Arch has been my Linux distribution of choice for the past 5 years or so. It’s a fairly simple and versatile distribution that leaves most choices up the user, and then gets out of your way. Although I think it makes for a better end experience, the Arch Way does mean that it takes a bit more time to get a working desktop environment up and running.
At work I use Ansible to automate the provisioning of FreeBSD servers. It makes life easier by not only automating the provisioning of machines, but also by serving as reference documentation for The One True Way™. After a short time using Ansible to build servers, the idea of creating an Ansible playbook to provision my Arch desktop became attractive: I could pop a new drive into a machine, perform a basic Arch install, run the Ansible playbook and, in a very short period of time, have a fresh working environment — all without needing to worry about recalling arcane system configuration or which obscure packages I want installed. I found a few projects out there that had this same goal, but none that did things in the way I wanted them done. So I built my own.
Spark is an Ansible playbook meant to provision a personal machine running Arch Linux. It is intended to run locally on a fresh Arch install (ie, taking the place of any post-installation), but due to Ansible’s idempotent nature it may also be run on top of an already configured machine.
My machine is a Thinkpad, so Spark includes some tasks which are specific to laptops in general and others which only apply to Thinkpads. These tasks are tagged and isolated into their own roles, making it easy to use Spark to build desktops on other hardware. A community-contributed Macbook role exists to support Apple hardware. In fact, everything is tagged, and most of the user-specific stuff is accomplished with variables. The idea being that if you agree with my basic assumptions about what a desktop environment should be, you can use Spark to build your machine without editing much outside of the variables and perhaps the playbook.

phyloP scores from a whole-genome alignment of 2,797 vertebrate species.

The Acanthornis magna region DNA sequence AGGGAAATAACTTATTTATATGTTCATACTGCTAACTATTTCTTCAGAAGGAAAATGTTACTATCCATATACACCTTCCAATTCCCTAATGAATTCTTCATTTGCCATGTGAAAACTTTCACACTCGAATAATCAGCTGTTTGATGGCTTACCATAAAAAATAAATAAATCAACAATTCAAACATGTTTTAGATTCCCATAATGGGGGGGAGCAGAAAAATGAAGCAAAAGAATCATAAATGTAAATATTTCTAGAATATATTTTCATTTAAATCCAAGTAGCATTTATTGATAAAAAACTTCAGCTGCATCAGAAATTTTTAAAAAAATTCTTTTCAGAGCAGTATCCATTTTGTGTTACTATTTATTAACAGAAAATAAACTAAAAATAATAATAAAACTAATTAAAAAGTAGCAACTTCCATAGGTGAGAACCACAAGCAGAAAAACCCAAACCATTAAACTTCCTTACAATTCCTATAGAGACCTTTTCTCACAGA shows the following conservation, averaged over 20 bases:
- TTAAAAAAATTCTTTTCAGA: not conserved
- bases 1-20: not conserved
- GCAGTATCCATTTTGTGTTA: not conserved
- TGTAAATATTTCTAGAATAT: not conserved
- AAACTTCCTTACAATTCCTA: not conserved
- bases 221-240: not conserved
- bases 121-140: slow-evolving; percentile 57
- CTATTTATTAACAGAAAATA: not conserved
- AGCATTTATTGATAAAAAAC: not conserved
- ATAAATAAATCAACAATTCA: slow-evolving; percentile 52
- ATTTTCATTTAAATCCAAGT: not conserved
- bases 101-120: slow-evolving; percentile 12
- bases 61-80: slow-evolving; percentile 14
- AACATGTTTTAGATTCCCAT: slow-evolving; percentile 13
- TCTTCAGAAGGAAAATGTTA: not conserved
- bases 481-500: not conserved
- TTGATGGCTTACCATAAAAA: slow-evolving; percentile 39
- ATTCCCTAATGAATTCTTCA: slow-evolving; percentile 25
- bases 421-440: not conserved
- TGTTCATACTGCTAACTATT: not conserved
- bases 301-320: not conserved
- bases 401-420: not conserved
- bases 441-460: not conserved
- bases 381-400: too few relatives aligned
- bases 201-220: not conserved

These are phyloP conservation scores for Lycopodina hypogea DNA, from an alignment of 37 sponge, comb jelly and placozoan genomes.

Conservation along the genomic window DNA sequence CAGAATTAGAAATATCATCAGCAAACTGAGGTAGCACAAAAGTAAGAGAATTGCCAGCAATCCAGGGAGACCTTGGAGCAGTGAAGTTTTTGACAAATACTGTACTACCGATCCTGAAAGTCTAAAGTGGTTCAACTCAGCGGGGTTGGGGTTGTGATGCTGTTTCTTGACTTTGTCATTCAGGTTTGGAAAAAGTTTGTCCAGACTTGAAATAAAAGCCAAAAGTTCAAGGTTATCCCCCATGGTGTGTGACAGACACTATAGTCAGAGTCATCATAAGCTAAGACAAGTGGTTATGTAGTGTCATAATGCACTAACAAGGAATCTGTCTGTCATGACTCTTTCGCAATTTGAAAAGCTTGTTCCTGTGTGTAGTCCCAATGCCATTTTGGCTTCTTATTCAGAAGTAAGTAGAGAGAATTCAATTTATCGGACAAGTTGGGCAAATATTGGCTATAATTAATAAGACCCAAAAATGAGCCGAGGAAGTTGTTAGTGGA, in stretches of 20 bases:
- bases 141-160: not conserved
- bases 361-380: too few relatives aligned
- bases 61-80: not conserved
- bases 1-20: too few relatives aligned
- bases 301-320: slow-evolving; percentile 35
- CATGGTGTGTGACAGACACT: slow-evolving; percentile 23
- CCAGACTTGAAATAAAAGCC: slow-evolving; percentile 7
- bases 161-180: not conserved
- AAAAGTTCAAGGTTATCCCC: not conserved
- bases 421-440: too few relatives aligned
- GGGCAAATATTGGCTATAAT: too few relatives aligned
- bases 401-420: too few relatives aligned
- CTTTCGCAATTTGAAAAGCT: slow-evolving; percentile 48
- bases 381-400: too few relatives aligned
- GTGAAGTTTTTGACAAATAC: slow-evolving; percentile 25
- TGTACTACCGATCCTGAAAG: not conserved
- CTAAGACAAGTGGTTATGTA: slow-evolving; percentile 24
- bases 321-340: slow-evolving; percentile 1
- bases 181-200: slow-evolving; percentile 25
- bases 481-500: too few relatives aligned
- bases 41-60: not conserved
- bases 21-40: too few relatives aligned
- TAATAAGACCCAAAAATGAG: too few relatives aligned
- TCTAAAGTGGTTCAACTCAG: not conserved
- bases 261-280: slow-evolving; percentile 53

The roles gather tasks into logical groups, and the tasks themselves are fairly simple. A quick skim through the repository will provide an understanding of everything Spark will do a matter of minutes. Basically: a simple i3 desktop environment, with GUI programs limited to web browsers and a few media and office applications (like GIMP and LibreOffice), everything else in the terminal, most network applications jailed with Firejail, and all the annoying laptop tasks like lid closure events and battery management automated away. If you’re familiar with my dotfiles, there won’t be any surprises.
Included in Spark is a file which describes how I install Arch. It is extremely brief, but provides everything needed to perform a basic installation — including full disk encryption with encrypted
/boot — which can then be filled out with Ansible. I literally copy/paste from the doc when installing Arch. It takes about 15 minutes to complete the installation. Running Ansible after that takes about an hour, but requires no interaction after entering a passphrase for the SSH key used to clone the dotfiles. Combined with backups of the data in my home dir, this allows me to go from zero to hero in less than a couple hours without needing to really think about it.
If you use Arch, fork the repository and try it out.